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G1920, Using Agricultural Anhydrous Ammonia Safely
Anhydrous ammonia is one of the most efficient and widely used sources of nitrogen for plant growth. The advantages of ammonia's relatively easy application and ready availability have led to its increased use as a fertilizer on Missouri farms.
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G1969, Safe Storage and Handling of Grain
Storage and handling of large volumes of grain on Missouri farms is common. In 1978, on-farm storage capacity for shelled grain was approximately 309 million bushels. Much of this grain is stored in bins with capacities ranging from 20,000 to 100,000 bushels.
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G1961, Agriculture and the Occupational Safety and Health Act
A farmer who employs one or more persons has the legal responsibility to assure safe and healthful working conditions under the William-Steiger Occupational Safety and Health Act of 1970. An amendment to the act also prevents the Occupational Safety and Health Administration from spending any funds to issue or enforce any regulations that apply to any person who farms and employs 10 or fewer employees.
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G856, Worker Protection Standard for Agricultural Pesticides — Key Features
On Aug. 21, 1992, the U.S. Environmental Protection Agency (EPA) issued the final Worker Protection Standard (WPS) governing the protection of employees on farms and in forests, nurseries and greenhouses from occupational exposure to agricultural pesticides. The Standard covers workers in areas treated with pesticides and employees who handle pesticides for use in the production of agricultural plants. The new Standard took effect on Oct. 21, 1992, and is enforceable when a WPS-labeled pesticide is being used.
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G1957, Large Round Bales: Safety
The key to safe and efficient systems for handling large round bales is an operator who knows the hazards involved and who follows safety practices that can prevent accidents. Operators must be constantly alert for situations that may cause injuries to themselves or others. Besides pain and suffering, accidents contribute to higher costs in terms of unnecessary downtime or costly machine repairs. Alertness and safety consciousness can result in more efficient and profitable baling and handling.
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G1503, Operating and Maintaining Grassed Outlet Terrace Systems
Operating terrace systems properly depends on good farming practices and prompt correction of problems Terraces should be inspected one or more times each year. Terrace ridge height and shape should be maintained as built. Occasionally, a modification may be required (for example, if you change basic machinery size from 6-row to 8-row).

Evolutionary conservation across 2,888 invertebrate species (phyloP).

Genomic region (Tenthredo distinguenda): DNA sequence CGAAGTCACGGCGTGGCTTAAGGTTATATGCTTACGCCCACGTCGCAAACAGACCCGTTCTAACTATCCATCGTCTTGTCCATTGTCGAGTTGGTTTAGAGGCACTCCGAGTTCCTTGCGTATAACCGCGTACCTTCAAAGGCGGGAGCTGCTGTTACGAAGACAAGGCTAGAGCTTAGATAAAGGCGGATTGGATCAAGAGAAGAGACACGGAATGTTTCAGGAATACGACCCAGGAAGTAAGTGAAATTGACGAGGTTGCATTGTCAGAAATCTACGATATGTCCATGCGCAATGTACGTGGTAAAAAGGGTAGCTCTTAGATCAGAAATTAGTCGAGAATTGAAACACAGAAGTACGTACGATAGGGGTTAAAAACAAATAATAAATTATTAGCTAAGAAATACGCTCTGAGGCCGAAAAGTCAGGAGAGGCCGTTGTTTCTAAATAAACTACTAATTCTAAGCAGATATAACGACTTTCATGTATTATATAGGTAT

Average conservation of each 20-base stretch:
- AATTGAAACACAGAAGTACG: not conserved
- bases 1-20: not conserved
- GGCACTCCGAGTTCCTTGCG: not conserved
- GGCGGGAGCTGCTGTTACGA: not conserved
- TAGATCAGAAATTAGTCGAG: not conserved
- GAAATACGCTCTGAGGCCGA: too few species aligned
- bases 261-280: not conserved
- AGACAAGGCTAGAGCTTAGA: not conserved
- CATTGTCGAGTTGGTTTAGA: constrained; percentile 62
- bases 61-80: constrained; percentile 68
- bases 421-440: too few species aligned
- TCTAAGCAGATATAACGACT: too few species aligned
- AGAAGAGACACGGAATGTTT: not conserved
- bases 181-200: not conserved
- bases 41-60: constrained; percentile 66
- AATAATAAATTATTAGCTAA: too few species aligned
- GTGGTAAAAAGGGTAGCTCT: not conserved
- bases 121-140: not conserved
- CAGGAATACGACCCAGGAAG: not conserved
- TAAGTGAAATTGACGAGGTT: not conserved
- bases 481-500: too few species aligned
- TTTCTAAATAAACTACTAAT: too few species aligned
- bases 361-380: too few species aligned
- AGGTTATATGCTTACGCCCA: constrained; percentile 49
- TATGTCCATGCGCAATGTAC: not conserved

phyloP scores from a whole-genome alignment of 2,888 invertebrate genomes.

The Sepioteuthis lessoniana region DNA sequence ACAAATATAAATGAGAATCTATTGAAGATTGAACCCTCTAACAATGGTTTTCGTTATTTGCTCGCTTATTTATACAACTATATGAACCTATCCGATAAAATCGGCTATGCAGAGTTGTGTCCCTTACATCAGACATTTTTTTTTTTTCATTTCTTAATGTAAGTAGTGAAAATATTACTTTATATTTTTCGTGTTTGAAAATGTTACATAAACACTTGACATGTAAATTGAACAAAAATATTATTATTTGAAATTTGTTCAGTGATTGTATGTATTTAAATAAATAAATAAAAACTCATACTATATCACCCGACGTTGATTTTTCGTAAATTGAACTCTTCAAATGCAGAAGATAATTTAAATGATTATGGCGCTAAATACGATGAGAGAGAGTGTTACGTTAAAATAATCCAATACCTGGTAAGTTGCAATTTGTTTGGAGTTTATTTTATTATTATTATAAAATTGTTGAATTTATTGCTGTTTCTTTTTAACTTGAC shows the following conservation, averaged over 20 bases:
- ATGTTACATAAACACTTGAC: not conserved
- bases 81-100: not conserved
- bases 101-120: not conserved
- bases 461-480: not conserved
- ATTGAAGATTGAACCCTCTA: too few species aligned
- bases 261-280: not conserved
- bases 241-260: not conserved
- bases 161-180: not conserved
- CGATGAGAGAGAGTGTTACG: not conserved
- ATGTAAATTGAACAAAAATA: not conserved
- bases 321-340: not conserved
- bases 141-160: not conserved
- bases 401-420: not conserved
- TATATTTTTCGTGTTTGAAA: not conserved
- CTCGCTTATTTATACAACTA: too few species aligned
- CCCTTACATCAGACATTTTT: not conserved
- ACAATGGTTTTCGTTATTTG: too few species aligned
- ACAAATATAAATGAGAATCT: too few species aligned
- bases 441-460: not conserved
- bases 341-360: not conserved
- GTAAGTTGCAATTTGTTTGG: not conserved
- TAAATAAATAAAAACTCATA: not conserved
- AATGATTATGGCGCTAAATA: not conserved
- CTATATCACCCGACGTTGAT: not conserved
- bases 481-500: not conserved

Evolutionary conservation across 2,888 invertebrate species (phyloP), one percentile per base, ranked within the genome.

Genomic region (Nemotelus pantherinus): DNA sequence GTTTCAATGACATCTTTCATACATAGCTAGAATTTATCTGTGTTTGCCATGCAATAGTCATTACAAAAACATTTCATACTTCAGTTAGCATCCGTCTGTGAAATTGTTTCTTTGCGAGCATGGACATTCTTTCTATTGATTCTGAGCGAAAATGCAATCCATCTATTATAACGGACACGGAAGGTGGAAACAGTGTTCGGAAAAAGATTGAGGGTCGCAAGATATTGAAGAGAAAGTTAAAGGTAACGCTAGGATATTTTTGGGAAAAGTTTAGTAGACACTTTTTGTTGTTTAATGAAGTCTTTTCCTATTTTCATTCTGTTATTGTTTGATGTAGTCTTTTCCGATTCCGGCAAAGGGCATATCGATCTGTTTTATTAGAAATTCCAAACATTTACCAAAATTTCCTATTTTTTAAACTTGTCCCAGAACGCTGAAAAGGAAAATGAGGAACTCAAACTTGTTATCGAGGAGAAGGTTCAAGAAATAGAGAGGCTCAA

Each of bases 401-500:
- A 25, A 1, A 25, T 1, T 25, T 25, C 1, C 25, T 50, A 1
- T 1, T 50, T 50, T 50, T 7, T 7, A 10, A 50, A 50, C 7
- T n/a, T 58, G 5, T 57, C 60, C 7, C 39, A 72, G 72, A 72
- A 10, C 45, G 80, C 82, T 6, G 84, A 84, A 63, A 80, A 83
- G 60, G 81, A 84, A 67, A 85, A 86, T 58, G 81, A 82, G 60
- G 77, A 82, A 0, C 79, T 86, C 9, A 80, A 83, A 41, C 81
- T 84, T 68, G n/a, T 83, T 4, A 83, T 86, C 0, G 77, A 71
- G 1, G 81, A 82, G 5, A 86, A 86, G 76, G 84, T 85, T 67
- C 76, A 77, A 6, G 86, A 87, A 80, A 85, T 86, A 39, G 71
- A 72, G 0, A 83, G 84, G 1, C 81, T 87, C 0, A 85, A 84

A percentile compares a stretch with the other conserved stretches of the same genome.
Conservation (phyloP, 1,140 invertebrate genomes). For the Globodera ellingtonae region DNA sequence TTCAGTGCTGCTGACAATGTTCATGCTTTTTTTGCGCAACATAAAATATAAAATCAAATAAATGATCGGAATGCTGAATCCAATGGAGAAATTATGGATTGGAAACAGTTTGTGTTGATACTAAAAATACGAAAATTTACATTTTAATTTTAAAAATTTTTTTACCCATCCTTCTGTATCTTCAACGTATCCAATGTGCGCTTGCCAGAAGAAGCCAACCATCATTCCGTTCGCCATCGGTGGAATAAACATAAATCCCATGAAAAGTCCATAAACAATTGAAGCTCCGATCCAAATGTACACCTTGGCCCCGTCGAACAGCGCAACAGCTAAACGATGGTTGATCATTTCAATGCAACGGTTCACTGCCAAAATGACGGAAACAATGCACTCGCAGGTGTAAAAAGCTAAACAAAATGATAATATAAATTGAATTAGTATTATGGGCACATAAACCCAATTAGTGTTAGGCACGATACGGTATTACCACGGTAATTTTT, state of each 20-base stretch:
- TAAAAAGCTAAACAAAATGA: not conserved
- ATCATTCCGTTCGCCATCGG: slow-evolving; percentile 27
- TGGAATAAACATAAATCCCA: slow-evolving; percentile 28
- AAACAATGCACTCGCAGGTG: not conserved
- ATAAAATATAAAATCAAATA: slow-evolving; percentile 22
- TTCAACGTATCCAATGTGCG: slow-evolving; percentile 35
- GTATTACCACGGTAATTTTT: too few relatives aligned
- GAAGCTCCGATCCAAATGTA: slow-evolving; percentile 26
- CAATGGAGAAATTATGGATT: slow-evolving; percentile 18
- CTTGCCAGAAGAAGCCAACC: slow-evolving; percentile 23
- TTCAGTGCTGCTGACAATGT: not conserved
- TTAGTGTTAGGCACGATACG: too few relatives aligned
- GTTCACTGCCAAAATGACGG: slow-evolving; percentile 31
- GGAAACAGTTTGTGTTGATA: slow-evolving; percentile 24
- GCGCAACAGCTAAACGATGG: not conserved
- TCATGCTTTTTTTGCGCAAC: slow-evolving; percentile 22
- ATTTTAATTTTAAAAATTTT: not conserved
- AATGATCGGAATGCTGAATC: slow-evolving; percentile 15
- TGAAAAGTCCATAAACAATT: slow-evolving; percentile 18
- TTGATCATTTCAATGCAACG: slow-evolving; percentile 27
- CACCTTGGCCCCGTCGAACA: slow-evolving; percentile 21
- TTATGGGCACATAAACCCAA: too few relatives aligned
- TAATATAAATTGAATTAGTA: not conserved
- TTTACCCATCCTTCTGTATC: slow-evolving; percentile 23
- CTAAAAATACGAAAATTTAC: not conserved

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G1236, Farming With One Tractor
Your tractor needs are affected by:
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G700, Hiring and Managing Farm Labor
Farm labor management involves hiring and keeping quality farm labor. This means farmers must compete with nonfarm employers for skilled workers. This guide provides farm and agribusiness owners with an overview of the following aspects of farm labor management:
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G6221, Marketing Vegetables in Missouri
Marketing is as important to vegetable growers as a high yield. Producing vegetable crops is often relatively easy, but finding a market or optimal combination of markets can be challenging. Low transportation costs and the ability to produce vine-ripe, fresh vegetables give Missouri vegetable growers a competitive advantage in marketing many types of vegetables. Season-extending technology, such as high tunnels, can expand the growing and marketing windows of many Missouri-grown vegetables. Missouri vegetable growers can grow varieties and types of vegetables that cannot be found on the average supermarket shelf.
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G1960, Safe Tractor Operation
In 1999 about 780 people in the United States died in agricultural work accidents; nearly 130,000 suffered disabling injuries. The estimated cost of these accidents approached $4.5 billion.
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